On Friday afternoon, I paid a quick visit to my actual office for the first time since Monday, and noticed something on my desk, which is half-covered with documents that I haven’t decided what to do with, including this one. It was a copy of a letter that EmpowerTexans sent to subscribers in Denton County on April 13th, which an unamused (and conspiracy-minded) recipient had forwarded to Texas Monthly’s general mailbag, which you can see below the jump.

I don’t remember when exactly I received it, or whether I gave it much thought at the time. The letter was clearly a sinister mishmash of lies, illogic, and typos, but the same could be said of most EmpowerTexans essays. And between JudicialWatch’s fabrications, AgendaWise’s feverish imaginings, the Lieutenant Governor’s Grassroots Advisory Board unhinged analysis of public education, Molly White’s response to her critics, the open-carry advocates who flipped out at Dan Patrick for telling them a truth they didn’t want to hear, the right-wing carnie who set her internet goons on me when I disputed her assertion that my April feature on this year’s open carry debate was “sexist”, etc, etc, etc, it’s not in itself the most lurid, risible, or wrong-headed thing I’ve read all session. But I do remember why I held on to this letter. And on Friday, as a result of intervening developments, I was glad I did; in light of subsequent events I’m afraid this is a fairly disturbing document.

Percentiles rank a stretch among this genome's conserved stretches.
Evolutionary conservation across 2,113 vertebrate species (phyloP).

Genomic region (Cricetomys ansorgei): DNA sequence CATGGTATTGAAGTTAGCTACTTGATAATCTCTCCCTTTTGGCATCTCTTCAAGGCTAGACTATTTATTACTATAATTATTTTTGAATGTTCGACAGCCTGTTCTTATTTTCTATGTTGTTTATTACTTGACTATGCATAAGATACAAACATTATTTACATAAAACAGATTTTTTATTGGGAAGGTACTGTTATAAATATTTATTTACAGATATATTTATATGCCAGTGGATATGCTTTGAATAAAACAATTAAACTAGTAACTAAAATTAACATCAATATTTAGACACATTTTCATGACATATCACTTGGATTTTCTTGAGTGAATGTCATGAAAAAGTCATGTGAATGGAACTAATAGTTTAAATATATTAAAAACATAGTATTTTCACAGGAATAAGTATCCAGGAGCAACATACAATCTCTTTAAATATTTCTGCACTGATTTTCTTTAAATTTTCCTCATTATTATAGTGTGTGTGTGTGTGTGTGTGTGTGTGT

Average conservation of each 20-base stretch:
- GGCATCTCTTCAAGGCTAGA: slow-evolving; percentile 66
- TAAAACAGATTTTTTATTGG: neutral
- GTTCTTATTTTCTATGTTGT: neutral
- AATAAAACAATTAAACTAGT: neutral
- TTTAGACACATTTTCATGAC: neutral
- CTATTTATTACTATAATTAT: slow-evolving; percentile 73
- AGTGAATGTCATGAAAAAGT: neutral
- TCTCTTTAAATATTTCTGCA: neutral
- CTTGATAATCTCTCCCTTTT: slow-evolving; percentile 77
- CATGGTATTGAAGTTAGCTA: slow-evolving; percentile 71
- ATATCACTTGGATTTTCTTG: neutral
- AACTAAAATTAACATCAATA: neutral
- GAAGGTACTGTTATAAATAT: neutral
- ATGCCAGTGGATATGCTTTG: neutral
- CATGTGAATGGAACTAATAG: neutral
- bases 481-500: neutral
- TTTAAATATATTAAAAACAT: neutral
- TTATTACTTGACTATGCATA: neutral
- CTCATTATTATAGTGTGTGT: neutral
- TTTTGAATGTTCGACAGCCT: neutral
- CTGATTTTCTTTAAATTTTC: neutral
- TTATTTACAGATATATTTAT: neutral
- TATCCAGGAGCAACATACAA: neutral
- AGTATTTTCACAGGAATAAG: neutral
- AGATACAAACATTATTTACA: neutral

Here’s the letter:

Since I tweeted about the letter on Friday, a number of House Republicans have confirmed that this broadside wasn’t specific to Ron Simmons, who was elected to represent HD65 in 2012. These letters were apparently sent to about 80 House districts, represented by Republicans from all points along the ideological spectrum, but with one common denominator; I bet you can guess what it is.